WASHINGTON - The latest figures on gross domestic product growth reinforce the view that the economy has cooled from its breakneck pace of last year.
According to Commerce Department estimates released Friday, the U.S. economy grew in the second quarter at a 5.3% annual rate, as business inventories piled up and consumer spending grew at the slowest rate in three years.
The gross domestic product growth, which had been estimated at a 5.2% annual rate, was up from 4.8% in the first quarter, but still well off the 8.3% growth in the final three months last year, the fastest rate in almost 16 years.
"It looks like we are on a slower-growth path," said Astrid Adolfson, an economist with MCM MoneyWatch in New York.
Slower spending held back corporate profits, the report showed. After-tax corporate profits rose at a 2.4% annual rate, down from 5.7% in the first quarter and the smallest increase since the third quarter last year.
The Commerce Department releases three estimates of each quarter's GDP - the sum of all goods and services produced in the United States - as more information becomes available to its analysts. Friday's report was the second estimate for the second quarter. The final estimate will be released Sept. 28.
Before the report analysts expected a 5.4% growth rate.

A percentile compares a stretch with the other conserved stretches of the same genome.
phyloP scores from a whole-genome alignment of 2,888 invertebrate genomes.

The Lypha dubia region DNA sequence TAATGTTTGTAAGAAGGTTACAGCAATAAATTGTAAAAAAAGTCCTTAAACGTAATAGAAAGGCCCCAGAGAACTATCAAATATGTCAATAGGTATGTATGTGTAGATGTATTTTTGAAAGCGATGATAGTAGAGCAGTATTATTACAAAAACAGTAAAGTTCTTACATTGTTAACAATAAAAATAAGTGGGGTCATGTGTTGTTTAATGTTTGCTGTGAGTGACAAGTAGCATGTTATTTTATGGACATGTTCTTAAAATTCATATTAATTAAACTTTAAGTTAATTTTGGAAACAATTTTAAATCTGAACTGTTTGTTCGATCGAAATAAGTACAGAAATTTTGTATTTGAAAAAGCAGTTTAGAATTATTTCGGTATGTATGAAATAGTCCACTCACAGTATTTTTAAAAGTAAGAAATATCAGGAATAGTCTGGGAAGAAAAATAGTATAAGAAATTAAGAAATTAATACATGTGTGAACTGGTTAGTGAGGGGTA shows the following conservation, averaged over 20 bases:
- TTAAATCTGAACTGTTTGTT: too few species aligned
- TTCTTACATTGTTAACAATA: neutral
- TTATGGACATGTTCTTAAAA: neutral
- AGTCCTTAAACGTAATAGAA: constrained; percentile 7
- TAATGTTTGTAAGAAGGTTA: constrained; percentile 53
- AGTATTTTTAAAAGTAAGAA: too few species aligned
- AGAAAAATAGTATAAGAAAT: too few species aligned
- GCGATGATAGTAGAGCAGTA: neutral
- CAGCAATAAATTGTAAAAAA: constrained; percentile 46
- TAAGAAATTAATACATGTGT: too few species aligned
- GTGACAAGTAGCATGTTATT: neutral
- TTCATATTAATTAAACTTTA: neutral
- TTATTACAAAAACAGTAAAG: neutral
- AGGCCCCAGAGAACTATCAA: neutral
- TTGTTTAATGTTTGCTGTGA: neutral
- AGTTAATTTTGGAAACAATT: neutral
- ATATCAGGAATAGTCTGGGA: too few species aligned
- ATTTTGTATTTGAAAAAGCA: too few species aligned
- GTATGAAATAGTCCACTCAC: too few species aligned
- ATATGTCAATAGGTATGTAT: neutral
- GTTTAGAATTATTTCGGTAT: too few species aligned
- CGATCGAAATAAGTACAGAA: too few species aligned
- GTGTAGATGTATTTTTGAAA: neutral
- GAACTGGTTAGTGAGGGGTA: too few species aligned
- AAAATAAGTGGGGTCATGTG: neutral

Consumer spending, which accounts for roughly two-thirds of overall economic activity, rose at a 2.9% annual rate, down from the 3% gain first estimated and the weakest since a 1.9% increase in the second quarter of 1997.
Spending for durable goods, such as automobiles, appliances, and other big-ticket merchandise, fell at a 5% rate, the biggest decline since a 6.3% drop in the fourth quarter of 1991, when the economy was mired in a recession. Spending for nondurable goods and services grew at a slower pace in the second quarter.
Businesses are taking steps to counter the slowdown. General Motors Corp., the world's largest automaker, announced Aug. 18 that it would idle 900 workers for three weeks at a Wisconsin assembly plant to reduce the number of medium-duty trucks waiting to be sold.
The Janesville, Wis., plant will idle a production line until Sept. 11 because of lower demand.
In another sign of cooler spending, unsold goods piled up in warehouses and store shelves. The second-quarter increase in business inventories, initially reported at a $60.3 billion annual rate, was adjusted to $79.3 billion.
Still, inventories are far from becoming bloated, because "the inventory-to-sales ratio is close to historic lows," said Kevin Flanagan, an economist at Morgan Stanley Dean Witter & Co.
The ratio, which measures the length of time goods sit on shelves at the current sales rate, was 1.32 months in June.